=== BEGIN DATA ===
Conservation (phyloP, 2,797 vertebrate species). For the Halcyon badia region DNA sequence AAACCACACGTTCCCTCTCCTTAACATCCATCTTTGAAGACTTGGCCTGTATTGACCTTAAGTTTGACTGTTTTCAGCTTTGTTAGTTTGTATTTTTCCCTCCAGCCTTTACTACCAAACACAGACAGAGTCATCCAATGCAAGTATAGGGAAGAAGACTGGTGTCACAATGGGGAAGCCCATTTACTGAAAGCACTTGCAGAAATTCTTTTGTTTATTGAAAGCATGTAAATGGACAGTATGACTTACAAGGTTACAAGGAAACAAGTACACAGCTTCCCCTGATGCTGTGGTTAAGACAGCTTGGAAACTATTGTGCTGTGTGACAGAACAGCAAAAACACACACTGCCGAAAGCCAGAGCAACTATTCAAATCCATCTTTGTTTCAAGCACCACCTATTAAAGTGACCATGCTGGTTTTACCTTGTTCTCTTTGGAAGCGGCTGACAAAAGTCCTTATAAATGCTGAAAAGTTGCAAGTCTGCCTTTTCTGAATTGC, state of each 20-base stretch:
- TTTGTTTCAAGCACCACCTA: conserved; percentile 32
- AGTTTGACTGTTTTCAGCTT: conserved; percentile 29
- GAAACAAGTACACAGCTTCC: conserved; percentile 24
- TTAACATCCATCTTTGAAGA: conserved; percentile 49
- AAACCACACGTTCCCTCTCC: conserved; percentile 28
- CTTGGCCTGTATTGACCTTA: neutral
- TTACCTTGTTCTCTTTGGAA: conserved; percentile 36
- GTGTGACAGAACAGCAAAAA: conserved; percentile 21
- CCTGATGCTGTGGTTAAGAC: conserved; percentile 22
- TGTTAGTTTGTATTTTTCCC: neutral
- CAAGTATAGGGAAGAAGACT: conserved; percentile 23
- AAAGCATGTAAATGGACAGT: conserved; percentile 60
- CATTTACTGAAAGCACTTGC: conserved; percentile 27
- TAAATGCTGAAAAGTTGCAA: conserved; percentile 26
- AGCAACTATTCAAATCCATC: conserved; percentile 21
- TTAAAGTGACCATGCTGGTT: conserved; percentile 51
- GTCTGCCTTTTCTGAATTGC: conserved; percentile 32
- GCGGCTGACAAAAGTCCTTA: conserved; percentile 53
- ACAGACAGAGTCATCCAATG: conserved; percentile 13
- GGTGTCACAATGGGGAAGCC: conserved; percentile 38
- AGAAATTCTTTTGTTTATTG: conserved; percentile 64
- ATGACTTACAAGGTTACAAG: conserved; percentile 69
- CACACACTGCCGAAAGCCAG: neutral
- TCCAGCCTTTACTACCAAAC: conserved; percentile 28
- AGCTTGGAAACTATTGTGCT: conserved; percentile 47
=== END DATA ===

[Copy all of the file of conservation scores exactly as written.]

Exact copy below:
Conservation (phyloP, 2,797 vertebrate species). For the Halcyon badia region DNA sequence AAACCACACGTTCCCTCTCCTTAACATCCATCTTTGAAGACTTGGCCTGTATTGACCTTAAGTTTGACTGTTTTCAGCTTTGTTAGTTTGTATTTTTCCCTCCAGCCTTTACTACCAAACACAGACAGAGTCATCCAATGCAAGTATAGGGAAGAAGACTGGTGTCACAATGGGGAAGCCCATTTACTGAAAGCACTTGCAGAAATTCTTTTGTTTATTGAAAGCATGTAAATGGACAGTATGACTTACAAGGTTACAAGGAAACAAGTACACAGCTTCCCCTGATGCTGTGGTTAAGACAGCTTGGAAACTATTGTGCTGTGTGACAGAACAGCAAAAACACACACTGCCGAAAGCCAGAGCAACTATTCAAATCCATCTTTGTTTCAAGCACCACCTATTAAAGTGACCATGCTGGTTTTACCTTGTTCTCTTTGGAAGCGGCTGACAAAAGTCCTTATAAATGCTGAAAAGTTGCAAGTCTGCCTTTTCTGAATTGC, state of each 20-base stretch:
- TTTGTTTCAAGCACCACCTA: conserved; percentile 32
- AGTTTGACTGTTTTCAGCTT: conserved; percentile 29
- GAAACAAGTACACAGCTTCC: conserved; percentile 24
- TTAACATCCATCTTTGAAGA: conserved; percentile 49
- AAACCACACGTTCCCTCTCC: conserved; percentile 28
- CTTGGCCTGTATTGACCTTA: neutral
- TTACCTTGTTCTCTTTGGAA: conserved; percentile 36
- GTGTGACAGAACAGCAAAAA: conserved; percentile 21
- CCTGATGCTGTGGTTAAGAC: conserved; percentile 22
- TGTTAGTTTGTATTTTTCCC: neutral
- CAAGTATAGGGAAGAAGACT: conserved; percentile 23
- AAAGCATGTAAATGGACAGT: conserved; percentile 60
- CATTTACTGAAAGCACTTGC: conserved; percentile 27
- TAAATGCTGAAAAGTTGCAA: conserved; percentile 26
- AGCAACTATTCAAATCCATC: conserved; percentile 21
- TTAAAGTGACCATGCTGGTT: conserved; percentile 51
- GTCTGCCTTTTCTGAATTGC: conserved; percentile 32
- GCGGCTGACAAAAGTCCTTA: conserved; percentile 53
- ACAGACAGAGTCATCCAATG: conserved; percentile 13
- GGTGTCACAATGGGGAAGCC: conserved; percentile 38
- AGAAATTCTTTTGTTTATTG: conserved; percentile 64
- ATGACTTACAAGGTTACAAG: conserved; percentile 69
- CACACACTGCCGAAAGCCAG: neutral
- TCCAGCCTTTACTACCAAAC: conserved; percentile 28
- AGCTTGGAAACTATTGTGCT: conserved; percentile 47